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Smoke and Mirrors: Fallacies in the NSW Government’s Views on Local Government Financial Capacity

Peter Abelson and Roselyne Joyeux
Applied Economics, 2015

As many readers of Public Money and Management will be aware, the NSW Government plans to amalgamate local councils across the state of NSW. Within metropolitan Sydney the Government proposes to reduce the 38 local councils with an average population size of just over 100,000 down to about 14 councils with an average population of 270,000 and growing. The new council structures were proposed by the Independent Local Government Review Panel (ILGRP, 2013). Under its “Fit for the Future” program, the NSW Office of Local Government (OLG, 2014) requires all local councils to demonstrate by 30 June 2015 that they are adopting the proposed council structures or some alternative structure that meets its three critical criteria of scale, strategic capacity and financial sustainability.

It is not clear that scale defined as population has any significance separately from strategic and financial capacity. And strategic capacity is defined in the “Fit for the Future” document in terms of 10 amorphous criteria such as “Knowledge, creativity and innovation”, “Advanced skills in strategic planning and policy development” and “Credibility for more effective advocacy”. These criteria cannot be quantified. Thus they would appear to allow the Government to reach any conclusion that it sees fit. But the focus of this paper is on the relationship, if any, between size of jurisdiction and financial sustainability.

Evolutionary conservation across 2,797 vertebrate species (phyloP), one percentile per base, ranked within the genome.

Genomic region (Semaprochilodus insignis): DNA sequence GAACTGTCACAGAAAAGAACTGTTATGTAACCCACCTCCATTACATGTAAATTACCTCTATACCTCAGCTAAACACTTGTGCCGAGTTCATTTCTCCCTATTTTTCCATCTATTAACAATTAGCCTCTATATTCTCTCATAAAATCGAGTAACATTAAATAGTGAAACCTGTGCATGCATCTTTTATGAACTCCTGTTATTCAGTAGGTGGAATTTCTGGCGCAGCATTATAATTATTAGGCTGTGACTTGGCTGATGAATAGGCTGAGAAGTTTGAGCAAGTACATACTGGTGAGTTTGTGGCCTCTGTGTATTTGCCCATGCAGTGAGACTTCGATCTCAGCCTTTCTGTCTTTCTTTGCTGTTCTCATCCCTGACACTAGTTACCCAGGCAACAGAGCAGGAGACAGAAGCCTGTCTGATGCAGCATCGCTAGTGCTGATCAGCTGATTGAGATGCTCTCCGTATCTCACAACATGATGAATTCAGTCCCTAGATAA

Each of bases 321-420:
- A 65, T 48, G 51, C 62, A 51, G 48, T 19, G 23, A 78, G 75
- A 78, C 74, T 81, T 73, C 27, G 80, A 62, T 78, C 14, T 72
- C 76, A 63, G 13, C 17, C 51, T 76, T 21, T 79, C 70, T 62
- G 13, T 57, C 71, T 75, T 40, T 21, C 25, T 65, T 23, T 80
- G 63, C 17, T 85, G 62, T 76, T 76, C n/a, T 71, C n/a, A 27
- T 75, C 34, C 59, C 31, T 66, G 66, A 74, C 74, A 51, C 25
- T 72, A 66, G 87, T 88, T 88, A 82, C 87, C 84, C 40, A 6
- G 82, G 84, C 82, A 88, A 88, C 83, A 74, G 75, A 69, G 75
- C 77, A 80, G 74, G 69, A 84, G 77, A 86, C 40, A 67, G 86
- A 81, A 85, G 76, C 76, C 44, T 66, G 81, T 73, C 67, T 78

In “Fit for the Future”, the NSW Government defines a financially sustainable council as “one that is able to generate sufficient funds to provide the level and scope of service agreed with its community”. However the Government has pre-empted rational analysis of the efficient financial scale of local councils with its arguments that councils are currently running financial deficits of $1 million a day and that this can be rectified only by councils adopting a scale of organisation in the order of 250,000 persons per council.

It should perhaps be noted that the Chair of the ILGRP, Graham Sansom, has argued strongly in this very journal that the ILGRP recommended amalgamated councils solely on strategic, and not on financial, grounds (Sansom, January 2015). This assertion may surprise readers of the ILGRP report which appears at many points to link the case for larger councils with concerns about financial sustainability (see, for example, pages 3, 7, 18, 26, 72-3 and 98). Whether or not the ILGRP did allege a causal relationship between population size and financial sustainability, the NSW Government has certainly done so in its “Fit for the Future” program.